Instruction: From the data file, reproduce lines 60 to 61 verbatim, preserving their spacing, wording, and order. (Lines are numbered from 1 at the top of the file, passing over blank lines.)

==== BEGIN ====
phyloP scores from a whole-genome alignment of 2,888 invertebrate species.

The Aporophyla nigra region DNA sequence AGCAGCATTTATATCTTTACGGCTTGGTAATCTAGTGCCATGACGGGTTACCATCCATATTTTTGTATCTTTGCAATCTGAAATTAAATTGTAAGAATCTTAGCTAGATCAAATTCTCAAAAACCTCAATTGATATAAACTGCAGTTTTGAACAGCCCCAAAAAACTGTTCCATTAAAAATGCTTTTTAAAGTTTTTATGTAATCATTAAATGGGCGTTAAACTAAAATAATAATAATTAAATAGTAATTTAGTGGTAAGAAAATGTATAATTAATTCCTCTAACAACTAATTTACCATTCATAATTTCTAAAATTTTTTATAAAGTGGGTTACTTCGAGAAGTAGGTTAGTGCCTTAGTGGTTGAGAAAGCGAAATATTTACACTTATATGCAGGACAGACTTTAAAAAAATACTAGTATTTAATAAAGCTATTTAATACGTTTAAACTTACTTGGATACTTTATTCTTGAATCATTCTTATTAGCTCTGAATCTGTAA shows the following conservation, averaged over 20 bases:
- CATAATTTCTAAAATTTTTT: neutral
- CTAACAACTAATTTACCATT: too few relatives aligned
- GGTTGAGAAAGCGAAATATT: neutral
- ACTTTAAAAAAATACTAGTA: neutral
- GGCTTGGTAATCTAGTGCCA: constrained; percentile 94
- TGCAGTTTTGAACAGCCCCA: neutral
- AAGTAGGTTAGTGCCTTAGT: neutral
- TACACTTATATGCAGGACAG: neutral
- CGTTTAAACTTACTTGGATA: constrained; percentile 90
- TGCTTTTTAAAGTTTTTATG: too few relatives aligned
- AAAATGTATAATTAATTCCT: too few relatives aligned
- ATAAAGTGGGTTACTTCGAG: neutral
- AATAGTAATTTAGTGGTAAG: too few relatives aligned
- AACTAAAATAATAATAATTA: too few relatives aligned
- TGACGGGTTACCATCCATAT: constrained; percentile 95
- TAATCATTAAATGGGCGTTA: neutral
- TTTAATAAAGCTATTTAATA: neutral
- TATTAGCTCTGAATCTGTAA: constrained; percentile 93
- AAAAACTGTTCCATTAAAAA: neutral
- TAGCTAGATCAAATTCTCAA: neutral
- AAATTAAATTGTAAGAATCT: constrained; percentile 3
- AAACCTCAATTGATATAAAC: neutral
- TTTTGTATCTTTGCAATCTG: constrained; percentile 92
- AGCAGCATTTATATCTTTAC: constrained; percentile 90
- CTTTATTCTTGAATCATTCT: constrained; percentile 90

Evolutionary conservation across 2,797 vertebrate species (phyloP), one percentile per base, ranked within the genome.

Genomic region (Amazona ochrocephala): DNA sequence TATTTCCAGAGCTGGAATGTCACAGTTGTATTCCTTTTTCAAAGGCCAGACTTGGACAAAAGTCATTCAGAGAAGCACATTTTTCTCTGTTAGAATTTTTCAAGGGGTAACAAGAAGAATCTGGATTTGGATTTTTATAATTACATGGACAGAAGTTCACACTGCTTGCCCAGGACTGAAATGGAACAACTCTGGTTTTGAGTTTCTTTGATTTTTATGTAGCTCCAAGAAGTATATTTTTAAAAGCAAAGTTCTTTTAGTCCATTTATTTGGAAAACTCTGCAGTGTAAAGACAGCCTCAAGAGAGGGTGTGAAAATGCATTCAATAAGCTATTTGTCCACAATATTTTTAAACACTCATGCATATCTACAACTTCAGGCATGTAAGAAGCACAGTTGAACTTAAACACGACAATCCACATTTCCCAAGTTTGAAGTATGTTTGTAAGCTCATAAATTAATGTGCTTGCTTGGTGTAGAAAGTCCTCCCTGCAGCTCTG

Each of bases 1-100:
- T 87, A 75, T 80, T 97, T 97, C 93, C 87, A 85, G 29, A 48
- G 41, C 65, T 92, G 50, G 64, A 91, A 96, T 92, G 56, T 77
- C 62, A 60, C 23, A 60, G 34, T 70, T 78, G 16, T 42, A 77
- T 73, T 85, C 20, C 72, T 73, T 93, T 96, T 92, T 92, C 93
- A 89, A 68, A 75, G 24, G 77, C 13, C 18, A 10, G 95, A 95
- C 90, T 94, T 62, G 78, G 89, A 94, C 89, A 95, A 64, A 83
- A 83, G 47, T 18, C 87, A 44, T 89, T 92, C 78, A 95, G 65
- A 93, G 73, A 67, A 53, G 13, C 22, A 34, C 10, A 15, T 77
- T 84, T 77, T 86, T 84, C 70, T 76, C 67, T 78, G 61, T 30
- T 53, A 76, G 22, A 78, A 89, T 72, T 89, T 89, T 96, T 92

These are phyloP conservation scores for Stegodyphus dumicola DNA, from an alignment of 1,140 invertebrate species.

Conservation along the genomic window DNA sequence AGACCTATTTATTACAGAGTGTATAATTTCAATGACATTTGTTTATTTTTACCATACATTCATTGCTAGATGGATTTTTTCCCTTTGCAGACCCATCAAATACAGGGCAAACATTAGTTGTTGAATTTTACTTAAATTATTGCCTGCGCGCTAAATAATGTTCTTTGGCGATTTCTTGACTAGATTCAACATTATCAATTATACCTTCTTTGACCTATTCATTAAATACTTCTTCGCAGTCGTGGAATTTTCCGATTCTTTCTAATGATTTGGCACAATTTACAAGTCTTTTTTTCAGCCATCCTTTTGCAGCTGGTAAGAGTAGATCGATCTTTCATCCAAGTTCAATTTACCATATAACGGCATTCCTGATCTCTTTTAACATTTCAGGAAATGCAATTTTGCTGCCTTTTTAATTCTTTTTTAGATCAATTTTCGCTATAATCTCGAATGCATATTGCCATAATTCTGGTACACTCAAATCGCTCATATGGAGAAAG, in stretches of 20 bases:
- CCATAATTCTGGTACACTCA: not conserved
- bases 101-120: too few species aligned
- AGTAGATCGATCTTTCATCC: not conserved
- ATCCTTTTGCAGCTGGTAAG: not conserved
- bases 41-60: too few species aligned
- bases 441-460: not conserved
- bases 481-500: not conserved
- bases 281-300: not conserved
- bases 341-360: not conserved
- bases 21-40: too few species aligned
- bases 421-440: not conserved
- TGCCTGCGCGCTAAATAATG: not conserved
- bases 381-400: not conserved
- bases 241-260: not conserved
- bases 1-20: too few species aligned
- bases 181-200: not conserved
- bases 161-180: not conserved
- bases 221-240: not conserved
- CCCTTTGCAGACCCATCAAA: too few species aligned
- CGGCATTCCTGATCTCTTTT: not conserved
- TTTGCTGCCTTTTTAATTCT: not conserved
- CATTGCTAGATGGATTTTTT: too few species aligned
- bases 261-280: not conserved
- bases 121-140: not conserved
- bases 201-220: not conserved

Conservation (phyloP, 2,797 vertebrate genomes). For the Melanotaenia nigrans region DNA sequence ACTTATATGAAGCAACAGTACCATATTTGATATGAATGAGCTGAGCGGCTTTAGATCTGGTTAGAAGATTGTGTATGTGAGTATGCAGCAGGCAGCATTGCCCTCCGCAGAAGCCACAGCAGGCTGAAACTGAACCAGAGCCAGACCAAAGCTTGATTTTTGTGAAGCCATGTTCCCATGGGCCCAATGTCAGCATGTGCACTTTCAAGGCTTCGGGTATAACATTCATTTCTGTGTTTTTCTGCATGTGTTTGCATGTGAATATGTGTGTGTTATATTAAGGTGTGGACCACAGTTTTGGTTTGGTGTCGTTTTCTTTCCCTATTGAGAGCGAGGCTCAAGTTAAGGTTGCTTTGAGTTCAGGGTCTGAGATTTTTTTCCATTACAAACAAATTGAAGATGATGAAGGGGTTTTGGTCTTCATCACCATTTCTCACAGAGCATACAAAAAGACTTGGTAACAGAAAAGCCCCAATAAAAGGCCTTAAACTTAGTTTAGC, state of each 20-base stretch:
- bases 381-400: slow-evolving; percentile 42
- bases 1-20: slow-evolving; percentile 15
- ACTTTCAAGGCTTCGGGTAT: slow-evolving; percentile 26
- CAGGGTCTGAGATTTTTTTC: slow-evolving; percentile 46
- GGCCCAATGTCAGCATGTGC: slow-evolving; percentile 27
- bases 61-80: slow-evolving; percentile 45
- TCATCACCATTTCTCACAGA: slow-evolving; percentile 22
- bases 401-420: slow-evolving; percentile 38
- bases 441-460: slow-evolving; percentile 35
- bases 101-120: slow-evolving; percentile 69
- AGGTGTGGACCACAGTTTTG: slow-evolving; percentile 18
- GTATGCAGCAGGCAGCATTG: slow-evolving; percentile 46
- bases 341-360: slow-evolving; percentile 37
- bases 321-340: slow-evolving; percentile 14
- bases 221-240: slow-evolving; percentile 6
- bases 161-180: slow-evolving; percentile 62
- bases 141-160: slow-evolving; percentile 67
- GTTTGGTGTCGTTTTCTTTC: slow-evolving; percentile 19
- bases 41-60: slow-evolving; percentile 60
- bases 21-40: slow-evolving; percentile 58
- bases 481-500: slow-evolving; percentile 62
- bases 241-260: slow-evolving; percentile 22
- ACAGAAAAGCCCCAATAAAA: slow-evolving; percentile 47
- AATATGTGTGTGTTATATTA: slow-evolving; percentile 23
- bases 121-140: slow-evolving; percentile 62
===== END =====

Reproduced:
- bases 221-240: not conserved
- CCCTTTGCAGACCCATCAAA: too few species aligned